Cardiac Certificate of Need regulations and the availability and use of revascularization servicesﾠ
Ross, Joseph S.
Nallamothu, Brahmajee K.
Krumholz, Harlan M.
Background: Many states enforce Certificate of Need (CON) regulations for cardiac procedures, but little is known about how CON affects utilization. We assessed the association between cardiac CON regulations, availability of revascularization facilities, and revascularization rates. Methods: We determined when state cardiac CON regulations were active and obtained data for Medicare beneficiaries ≥65 years old who received coronary artery bypass graft surgery (CABG) or a percutaneous coronary intervention (PCI) between 1989 and 2002. We compared the number of hospitals performing revascularization and patient utilization in states with and without CON regulations, and in states which discontinued CON regulations during 1989 to 2002. Results: Each year, the per capita number of hospitals performing CABG and PCI was higher in states without CON (3.7 per 100 000 elderly for CABG, 4.5 for PCI in 2002), compared with CON states (2.5 for CABG, 3.0 for PCI in 2002). Multivariate regressions that adjusted for market and population characteristics found no difference in CABG utilization rates between states with and without CON (P = .7). However, CON was associated with 19.2% fewer PCIs per 1000 elderly (P = .01), equivalent to 322 526 fewer PCIs for 1989 to 2002. Among most states that discontinued CON, the number of hospitals performing PCI rose in the mid 1990s, but there were no consistent trends in the number of hospitals performing CABG or in PCIs or CABGs per capita. Conclusions: Certificate of Need restricts the number of cardiac facilities, but its effect on utilization rates may vary by procedure.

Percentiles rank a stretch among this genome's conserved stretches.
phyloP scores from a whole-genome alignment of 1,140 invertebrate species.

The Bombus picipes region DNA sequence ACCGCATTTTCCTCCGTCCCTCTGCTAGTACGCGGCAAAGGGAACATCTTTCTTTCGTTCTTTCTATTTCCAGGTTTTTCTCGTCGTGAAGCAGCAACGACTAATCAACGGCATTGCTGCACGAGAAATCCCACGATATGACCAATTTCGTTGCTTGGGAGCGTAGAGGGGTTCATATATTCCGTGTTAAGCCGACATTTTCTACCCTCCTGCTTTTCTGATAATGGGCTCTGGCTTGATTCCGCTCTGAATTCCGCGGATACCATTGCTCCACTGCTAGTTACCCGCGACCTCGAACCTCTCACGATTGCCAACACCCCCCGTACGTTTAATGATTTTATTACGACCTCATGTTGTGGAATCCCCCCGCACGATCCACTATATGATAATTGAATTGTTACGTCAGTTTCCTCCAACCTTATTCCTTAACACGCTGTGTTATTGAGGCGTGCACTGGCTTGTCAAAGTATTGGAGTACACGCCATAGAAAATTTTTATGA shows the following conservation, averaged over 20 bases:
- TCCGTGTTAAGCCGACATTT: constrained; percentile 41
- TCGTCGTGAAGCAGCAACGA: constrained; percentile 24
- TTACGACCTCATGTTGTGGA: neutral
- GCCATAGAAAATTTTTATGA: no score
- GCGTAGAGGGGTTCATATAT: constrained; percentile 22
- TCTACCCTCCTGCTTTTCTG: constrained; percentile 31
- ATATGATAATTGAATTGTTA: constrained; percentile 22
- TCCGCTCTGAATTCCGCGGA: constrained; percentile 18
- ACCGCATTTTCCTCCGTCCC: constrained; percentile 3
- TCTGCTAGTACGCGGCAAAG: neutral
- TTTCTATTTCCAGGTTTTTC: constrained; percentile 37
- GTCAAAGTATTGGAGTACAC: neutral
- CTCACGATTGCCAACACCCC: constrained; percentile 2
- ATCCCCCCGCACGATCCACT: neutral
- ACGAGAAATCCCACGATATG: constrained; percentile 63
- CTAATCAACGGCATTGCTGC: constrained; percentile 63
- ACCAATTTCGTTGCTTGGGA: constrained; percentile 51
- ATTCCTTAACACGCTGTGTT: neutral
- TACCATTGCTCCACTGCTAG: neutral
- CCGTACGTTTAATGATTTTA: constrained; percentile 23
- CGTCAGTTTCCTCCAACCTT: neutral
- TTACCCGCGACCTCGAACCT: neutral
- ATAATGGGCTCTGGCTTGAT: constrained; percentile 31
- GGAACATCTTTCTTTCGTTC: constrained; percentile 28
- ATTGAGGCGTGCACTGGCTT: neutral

Citable link to this pagehttp://hdl.handle.net/1911/91236
Link to Baker Institute Research Libraryhttp://bakerinstitute.org/research/cardiac-con-regulations-and-the-availability-and-use-of-revascularization-services/
MetadataShow full item record
- Health and Bioscience